Pretty Little Darlings

Landscape sun trees path


Little darling greeted me

in the back yard, slender face,

dark eyes, coal black hair.

Seemed interested to meet me,

walked forward without hesitation.

I froze, unable to speak, not unlike

my bashful behavior at thirteen

in the presence finally of the attractive

classmate that peaked my blood pressure,

but so shy no words would pass my lips.


I retreated inside to ponder

the situation. Through the window

she seemed lost and lonely.

But then her sister appeared,

a twin, same exact features.

Courage up I went back out

where there was yet another sister.

Triplets? Oh, my. They all wanted

to meet me. Impressed but unsettled,

I stalled, equivocated in self-talk.


They surely seemed harmless, but

conditioning kicked in, triggered

a Pavlovian response.

The large, tell-tale white stripe

unnerved me. The lovely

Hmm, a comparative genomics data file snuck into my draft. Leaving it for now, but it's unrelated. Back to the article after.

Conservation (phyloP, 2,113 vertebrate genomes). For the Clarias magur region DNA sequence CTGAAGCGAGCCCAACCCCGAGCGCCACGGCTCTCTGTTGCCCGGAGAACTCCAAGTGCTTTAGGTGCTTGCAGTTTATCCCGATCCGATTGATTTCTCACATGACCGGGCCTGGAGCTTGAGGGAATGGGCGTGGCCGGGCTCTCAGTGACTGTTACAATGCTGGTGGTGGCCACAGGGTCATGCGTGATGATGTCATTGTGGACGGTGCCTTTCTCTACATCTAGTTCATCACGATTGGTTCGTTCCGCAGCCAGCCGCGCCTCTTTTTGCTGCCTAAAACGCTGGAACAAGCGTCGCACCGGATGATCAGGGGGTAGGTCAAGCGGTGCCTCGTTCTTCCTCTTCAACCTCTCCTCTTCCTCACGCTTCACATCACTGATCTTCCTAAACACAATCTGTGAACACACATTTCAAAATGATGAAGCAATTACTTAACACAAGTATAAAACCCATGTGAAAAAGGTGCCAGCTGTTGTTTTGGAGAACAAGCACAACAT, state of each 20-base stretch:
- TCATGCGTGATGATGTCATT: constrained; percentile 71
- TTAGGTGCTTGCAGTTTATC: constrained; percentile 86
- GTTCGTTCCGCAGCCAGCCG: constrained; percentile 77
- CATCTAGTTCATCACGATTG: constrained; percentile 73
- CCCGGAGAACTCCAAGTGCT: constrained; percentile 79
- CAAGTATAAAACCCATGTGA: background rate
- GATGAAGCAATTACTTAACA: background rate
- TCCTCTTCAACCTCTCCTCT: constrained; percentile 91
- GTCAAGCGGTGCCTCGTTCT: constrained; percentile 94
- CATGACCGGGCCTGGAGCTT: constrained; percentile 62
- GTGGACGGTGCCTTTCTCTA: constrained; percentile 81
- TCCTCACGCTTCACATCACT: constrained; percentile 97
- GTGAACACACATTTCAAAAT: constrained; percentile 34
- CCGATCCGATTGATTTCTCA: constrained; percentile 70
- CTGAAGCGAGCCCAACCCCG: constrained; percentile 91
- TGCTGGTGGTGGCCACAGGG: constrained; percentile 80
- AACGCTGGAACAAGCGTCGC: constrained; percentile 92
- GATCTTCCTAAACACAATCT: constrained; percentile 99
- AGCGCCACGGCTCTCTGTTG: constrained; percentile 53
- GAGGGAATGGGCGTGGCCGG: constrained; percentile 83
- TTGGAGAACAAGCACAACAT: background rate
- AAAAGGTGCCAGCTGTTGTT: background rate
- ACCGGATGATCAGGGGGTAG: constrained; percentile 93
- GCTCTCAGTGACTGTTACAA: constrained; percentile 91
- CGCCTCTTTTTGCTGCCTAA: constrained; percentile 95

little stinkers had no fear of me.

I spotted the mother loitering

close by at the edge of the yard.

Reasoned she would veto

any close relationship I might pursue.


Next day five little kits scrounged

around the yard. They visited

for several days, soliciting

food but I never obliged.

Like with some relatives,

it’s good to see them come

but a greater joy to see them go.



Poem by Wesley Sims

Wesley Sims has published three chapbooks of poetry: When Night Comes, 2013; Taste of Change, 2019; and A Pocketful of Little Poems, 2020. His work has appeared in Artemis Journal, Connecticut Review, G.W. Review, Liquid Imagination, Plum Tree Tavern, Novelty Magazine, Poem, Poetry Quarterly, Bewildering Stories, and others.